Adding Windows 8 Required Features
1. To open the Turn Windows Features On or Off dialog, click the Control Panel tile, scroll down and click the More Settings link to open the desktop Control Panel window:
2. Click Programs to open the Programs window:
3. In the Programs and Features group, click the Turn Windows Features On or Off link to open the eponymous dialog. Windows Azure and Web development requires enabling Internet Information Services features, part of which is shown here:
4. You’ll also need to enable IIS Basic and Windows authentication. Enabling the IIS Hostable Web Core as an alternative to Full IIS for Worker Roles is a good idea, and you’ll find some applications, such as Windows Live Writer and PaintDotNet, require installing Microsoft .NET Framework 3.5 SP1 (v3.5.1):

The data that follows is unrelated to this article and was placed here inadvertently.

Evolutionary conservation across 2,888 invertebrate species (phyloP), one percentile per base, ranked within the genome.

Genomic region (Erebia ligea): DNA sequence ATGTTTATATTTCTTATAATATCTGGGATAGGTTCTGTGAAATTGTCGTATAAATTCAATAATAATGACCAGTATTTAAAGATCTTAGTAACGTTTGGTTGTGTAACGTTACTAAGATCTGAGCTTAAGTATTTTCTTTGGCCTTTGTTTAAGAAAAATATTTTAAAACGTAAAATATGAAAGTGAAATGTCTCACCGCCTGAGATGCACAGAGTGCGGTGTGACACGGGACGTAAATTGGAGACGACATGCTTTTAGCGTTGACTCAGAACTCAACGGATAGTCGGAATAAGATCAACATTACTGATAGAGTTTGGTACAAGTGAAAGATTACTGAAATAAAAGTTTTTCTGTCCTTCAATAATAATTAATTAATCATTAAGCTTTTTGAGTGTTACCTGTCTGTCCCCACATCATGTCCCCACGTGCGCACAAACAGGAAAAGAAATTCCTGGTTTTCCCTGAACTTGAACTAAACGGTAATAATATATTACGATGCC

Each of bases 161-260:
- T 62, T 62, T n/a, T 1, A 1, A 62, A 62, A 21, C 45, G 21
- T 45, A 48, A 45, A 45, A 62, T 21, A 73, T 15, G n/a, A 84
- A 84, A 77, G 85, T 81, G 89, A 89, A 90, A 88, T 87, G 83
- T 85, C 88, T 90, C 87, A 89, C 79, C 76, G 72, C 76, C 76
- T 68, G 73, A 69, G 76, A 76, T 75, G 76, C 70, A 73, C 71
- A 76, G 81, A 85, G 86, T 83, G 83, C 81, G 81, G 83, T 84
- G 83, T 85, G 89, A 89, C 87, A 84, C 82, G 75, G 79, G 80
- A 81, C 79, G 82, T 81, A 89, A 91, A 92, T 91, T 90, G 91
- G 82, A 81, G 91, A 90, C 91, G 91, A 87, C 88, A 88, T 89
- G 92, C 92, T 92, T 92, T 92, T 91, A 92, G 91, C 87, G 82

5. Visual Studio 2011 requires Microsoft .NET Framework 4.5 Advanced Services and the Windows Azure Toolkit for Windows 8 requires Windows Identity Foundation 3.5. Most of the remaining features shown here are enabled by default:
6. Click OK to download the required bits from Windows Update and install the added features:
7. Eventually, Control Panel confirms feature addition:
8. This process required about 30 minutes with a Windows 8 Developer Preview VM.
Installing Visual Studio 2010, Windows Azure SDK v1.5 and Visual Studio Tools for Windows Azure
Note: If you want to install Visual Studio 2010 Standard or higher edition, rather than VS Web Developer Express, install it and VS SP1 before starting the Web Platform Installer. If you want to install SQL Server 2008 R2 Express with SP1, don’t install SQL Server 2008 Express with VS 2010. You probably won’t be able to install VS’s local help files from the DVD because Windows 8 detects a protocol mismatch. Then install SQL Server 2008 R2 Express with Tools SPI (SQL2008R2EXPRWT_x64_ENU SP1.exe.)